Gupt

Producer: Gulshan Rai
Director: Rajiv Rai
*ing: Bobby Deol, Manisha Koirala, Kajol, Om Puri, Paresh Rawal, Priya Tendulkar, Prem Chopra, Ashok Saraf, Sadashiv Amprapurkar and Others
Music : Viju Shah


Reviewed by: Mohammad Ali Ikram
ali@indolink.com


Rating : (out of )


To-date 1997 has had two major, over-hyped films (i.e. Koyla and Mrityudaata) that were duds at the box office. They were thankfully so, since both were pretty painful for the viewers also. Rajiv Rai's Gupt was also hyped till the cows came home, but luckily it is a far more polished product.

Gupt, if you didn't already know, is a murder mystery. Now Bollywood is not a large manufacturer of this film genre, because its past attempts have either been laugh-worthy (Yash Chopra's awful Ittefaq), or box office poison (Khoj starring Rishi Kapoor and Kimi Katkar: good movie). Only once in a blue moon we get an Abbas-Mustaan directed Khiladi, which is both entertaining and a hit. You never know if Gupt will be as successful - judging from the huge matinee crowd I witnessed, it is a likely winner - but it is almost as watchable as Khiladi.

In the movie, the hero Saahil (Bobby Deol) is framed for the murder of his stepfather, the Governor (Raj Babbar). Saahil hated his stepfather and had even tried to kill him a few days earlier when Papaji tried to force Beta to get engaged to Sheetal (Manisha) at Saahil's birthday party. Saahil loves only Eesha (Kajol), his childhood buddy from whom he had been separated for eons. Nevertheless, the party's guests have no problem assuring the court that Saahil did indeed kill his father because of the earlier incident they witnessed. Even Saahil's mom (Priya Tendulkar) testifies against him. She had stopped him from attacking the Governor at the party, and she also saw him with his hand on the dagger after Saahil discovered the body. (When will the heroes learn not to touch a knife in the body of a dead person? You're being framed, stupid!!)

So Saahil goes off to jail, is involved in some fisticuffs and escapes through the toilet drain, which is steps from the sea. (You gotta see it to believe it.) Then he begins his search to find the real killer and clear his name. On his trail is an oft-suspended 'karak' Inspector (Om Puri) and his sidekicks (Sadashiv Amprapurkar and Ashok Saraf).

You're wondering... how is Saahil going to find the real killer? Who are the possible suspects? Literally everyone folks! The film is sandwiched by a long list of famous screen villains, and they were all involved in trying to coax the deceased Governor to accept/reject a foreign contract deal before his death. Plus, there are also the Governor's other contacts and Saahil's other relatives who could have done the gruesome deed.

Rajiv Rai leaves no character in the film for the audience to cast suspicion upon. Everyone appears to have a motive to kill off the Governor (including Saahil). This aspect of Gupt is what makes the film so watchable. Every five minutes, I cast suspicion on another person; not because it is always explicitly stated, but because of the character's behaviour. For instance, witness Priya Tendulkar's behaviours in her testimony scenes and meetings with Saahil after his escape. She is either badly acting on purpose (I hope at the instruction of the director) or guilty of the crime herself.

I liked Rajiv Rai's direction in this film. Rai is not extremely gifted, but he makes the best of the talent he has. Rai himself admits that he is not a very emotional person so he makes slick action films instead. (From Rai's past films, I loved the mindless romps of Tridev and Vishwatma, but was thoroughly bored throughout most of Mohra except the songs.)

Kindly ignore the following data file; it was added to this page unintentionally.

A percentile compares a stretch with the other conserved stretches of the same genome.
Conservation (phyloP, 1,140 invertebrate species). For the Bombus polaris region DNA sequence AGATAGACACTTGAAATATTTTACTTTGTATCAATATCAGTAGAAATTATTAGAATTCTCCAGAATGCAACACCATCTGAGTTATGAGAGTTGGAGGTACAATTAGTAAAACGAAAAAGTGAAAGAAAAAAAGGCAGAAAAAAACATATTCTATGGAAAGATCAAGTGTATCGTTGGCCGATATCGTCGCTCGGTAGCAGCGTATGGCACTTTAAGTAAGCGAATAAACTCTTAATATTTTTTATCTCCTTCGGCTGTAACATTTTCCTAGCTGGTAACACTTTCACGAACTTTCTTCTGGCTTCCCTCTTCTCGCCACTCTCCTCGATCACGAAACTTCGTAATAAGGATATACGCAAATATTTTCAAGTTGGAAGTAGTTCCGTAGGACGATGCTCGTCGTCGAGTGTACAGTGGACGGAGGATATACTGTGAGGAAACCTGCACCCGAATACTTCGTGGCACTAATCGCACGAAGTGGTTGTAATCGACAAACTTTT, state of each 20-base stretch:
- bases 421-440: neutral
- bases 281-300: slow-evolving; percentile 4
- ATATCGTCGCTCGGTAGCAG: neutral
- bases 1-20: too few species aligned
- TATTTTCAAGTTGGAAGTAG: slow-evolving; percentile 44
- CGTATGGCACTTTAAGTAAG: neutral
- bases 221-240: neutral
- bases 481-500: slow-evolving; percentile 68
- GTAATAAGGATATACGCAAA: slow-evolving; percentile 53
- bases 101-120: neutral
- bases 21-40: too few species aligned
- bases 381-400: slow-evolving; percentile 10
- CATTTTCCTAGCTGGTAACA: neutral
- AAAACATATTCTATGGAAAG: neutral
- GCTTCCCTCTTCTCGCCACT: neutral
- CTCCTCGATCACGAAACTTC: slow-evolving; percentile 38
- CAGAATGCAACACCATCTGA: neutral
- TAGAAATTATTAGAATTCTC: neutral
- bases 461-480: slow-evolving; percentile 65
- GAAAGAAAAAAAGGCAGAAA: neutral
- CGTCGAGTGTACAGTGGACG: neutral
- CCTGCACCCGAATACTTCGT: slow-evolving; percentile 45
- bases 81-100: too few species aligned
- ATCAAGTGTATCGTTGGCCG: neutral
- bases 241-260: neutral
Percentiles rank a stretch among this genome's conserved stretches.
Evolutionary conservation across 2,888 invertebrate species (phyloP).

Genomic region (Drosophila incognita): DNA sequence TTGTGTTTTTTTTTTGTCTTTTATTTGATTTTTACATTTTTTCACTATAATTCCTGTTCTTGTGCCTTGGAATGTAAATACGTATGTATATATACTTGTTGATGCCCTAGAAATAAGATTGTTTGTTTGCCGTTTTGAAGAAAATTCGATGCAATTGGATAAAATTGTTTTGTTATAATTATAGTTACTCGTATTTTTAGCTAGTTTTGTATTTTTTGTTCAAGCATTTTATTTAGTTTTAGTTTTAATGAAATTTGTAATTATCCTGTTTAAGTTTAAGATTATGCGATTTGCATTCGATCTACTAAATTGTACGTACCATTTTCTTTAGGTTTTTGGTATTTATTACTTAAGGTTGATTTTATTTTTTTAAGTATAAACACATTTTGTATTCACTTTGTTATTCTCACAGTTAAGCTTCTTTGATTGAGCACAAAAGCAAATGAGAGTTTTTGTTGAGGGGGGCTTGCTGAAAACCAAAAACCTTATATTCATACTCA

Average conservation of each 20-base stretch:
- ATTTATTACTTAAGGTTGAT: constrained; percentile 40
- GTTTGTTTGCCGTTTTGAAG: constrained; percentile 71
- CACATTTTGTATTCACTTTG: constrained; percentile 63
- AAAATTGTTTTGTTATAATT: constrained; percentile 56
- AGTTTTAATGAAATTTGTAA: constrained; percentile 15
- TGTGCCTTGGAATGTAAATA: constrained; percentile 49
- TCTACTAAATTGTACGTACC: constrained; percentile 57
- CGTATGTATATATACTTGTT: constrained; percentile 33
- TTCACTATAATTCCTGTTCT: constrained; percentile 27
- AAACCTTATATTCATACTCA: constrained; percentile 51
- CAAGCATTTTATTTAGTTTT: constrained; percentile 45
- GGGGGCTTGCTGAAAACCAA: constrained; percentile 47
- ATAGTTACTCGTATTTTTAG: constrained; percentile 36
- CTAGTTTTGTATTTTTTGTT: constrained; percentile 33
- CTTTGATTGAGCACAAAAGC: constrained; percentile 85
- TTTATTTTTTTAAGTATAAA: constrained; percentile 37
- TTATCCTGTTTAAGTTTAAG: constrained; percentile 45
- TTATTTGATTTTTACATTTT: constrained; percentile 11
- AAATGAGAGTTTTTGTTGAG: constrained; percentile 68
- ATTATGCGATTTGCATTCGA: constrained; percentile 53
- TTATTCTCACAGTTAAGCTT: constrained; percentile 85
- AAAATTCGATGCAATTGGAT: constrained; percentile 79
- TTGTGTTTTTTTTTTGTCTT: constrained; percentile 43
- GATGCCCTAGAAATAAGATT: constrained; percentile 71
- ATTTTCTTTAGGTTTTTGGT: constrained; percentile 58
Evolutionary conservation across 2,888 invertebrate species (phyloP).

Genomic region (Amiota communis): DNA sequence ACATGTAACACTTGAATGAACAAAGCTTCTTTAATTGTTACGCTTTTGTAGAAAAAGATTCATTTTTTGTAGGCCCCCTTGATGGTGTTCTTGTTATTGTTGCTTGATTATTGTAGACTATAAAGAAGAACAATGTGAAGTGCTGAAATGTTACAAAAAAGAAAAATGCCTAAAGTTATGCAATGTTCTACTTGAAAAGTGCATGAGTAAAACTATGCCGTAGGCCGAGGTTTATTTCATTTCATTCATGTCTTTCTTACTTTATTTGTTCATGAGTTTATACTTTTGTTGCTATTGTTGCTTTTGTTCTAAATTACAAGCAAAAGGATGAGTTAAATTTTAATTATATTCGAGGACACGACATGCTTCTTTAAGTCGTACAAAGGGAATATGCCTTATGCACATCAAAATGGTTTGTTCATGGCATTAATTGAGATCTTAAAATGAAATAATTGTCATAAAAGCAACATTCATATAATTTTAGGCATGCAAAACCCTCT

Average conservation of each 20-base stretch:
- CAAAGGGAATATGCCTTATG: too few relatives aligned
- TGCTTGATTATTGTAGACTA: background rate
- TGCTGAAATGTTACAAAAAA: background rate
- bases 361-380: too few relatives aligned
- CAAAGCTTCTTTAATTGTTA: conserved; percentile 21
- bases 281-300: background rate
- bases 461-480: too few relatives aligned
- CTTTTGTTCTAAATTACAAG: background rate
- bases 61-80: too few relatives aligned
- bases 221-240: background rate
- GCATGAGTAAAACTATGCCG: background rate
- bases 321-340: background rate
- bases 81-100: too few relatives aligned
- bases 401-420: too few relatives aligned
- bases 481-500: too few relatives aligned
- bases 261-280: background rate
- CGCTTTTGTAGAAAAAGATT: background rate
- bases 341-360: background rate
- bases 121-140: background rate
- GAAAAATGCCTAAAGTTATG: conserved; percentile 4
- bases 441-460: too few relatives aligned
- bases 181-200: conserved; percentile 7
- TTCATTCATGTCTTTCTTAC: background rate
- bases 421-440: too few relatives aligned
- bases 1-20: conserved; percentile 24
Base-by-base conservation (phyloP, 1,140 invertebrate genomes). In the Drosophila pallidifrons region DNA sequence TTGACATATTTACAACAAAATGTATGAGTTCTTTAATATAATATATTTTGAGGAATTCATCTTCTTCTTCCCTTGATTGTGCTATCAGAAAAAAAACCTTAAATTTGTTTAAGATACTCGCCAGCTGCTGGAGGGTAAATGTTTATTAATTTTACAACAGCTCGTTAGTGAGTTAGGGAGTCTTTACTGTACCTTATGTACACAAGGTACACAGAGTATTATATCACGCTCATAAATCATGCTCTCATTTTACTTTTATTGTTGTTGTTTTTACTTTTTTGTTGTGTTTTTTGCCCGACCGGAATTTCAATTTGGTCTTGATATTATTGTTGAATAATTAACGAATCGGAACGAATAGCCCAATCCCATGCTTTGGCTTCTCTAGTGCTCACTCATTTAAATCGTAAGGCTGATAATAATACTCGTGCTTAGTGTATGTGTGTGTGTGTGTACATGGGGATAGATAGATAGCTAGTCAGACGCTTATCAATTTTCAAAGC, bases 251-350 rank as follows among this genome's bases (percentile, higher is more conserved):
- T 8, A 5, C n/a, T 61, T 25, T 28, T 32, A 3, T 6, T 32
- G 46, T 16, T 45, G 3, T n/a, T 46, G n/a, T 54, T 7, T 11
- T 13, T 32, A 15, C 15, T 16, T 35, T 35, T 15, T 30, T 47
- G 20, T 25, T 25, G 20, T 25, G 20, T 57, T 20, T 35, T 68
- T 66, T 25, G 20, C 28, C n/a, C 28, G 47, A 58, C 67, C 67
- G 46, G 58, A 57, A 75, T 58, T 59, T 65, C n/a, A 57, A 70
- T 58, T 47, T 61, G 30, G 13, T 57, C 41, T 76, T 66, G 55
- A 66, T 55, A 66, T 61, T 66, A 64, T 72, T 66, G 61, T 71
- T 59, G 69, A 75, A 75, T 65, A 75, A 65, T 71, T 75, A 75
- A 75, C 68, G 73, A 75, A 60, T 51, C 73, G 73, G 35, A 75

Performancewise and generally, Bobby Deol is the biggest liability of the film. I didn't except Bobby to be this bad, because he was competent in Barsaat. But the village bumpkin act from his debut may become Bobby's eternal on-screen persona. This Deol, unlike his father and elder brother, is not confident enough on screen. Sure he can dance, unlike the others, but he can't fight to save his life. In most of the action sequences he either moves slowly, hesitates or moves back after a punch, so that you can tell the other guy is letting Bobby win. So unlike the Deol Khandaan!!! Plus he also carries a dumb-founded and shy look in many of the film's scenes, especially when he is with the two talented heroines. Hey buddy, hurry up and develop a strong screen presence, unless you only want female fans.

Manisha isn't given much opportunity to act, but she tries her best in the songs, where she dances like there is no tomorrow. (Please lose some weight though, beautiful.) The couple of scenes where we do see her talent include her verbal combat dialogues with Om Puri and the comedy-cum-flirt sequence with Prem Chopra. (This lady can excel at comedy too.)

Kajol, on the other hand, is given her opportunity to stun us in more scenes than Manisha and she delivers brilliantly. Wowza! The remaining cast members are all competent, with no one really standing out among the crowd, except the real murderer.

The music by Viju Shah is of course brilliant. Who doesn't have the audio yet for this film? The videos are aptly shot on scenic locations, but the choreography by Rekha-Chinni Prakash borders at times on vulgar, particularly in "Duniya Hasseeno Ka Mela". (Too many pelvic thrusts and writing bodies all the time.) The stupid costumes given to the actresses in the film (which accentuate their heaviness), only make things worse. Cinematography by Ashok Mehta is also expectedly above average, though at times he seems to be showing off his innovative camera angles.

Gupt is generally worth your time and money. Despite all the excessive hype, the only real disappointment is Bobby Deol. You'll enjoy the suspense though and remember to keep Gupt about the ending.


Would you like to contribute? Please contact assteditor@indolink.com to send in a review.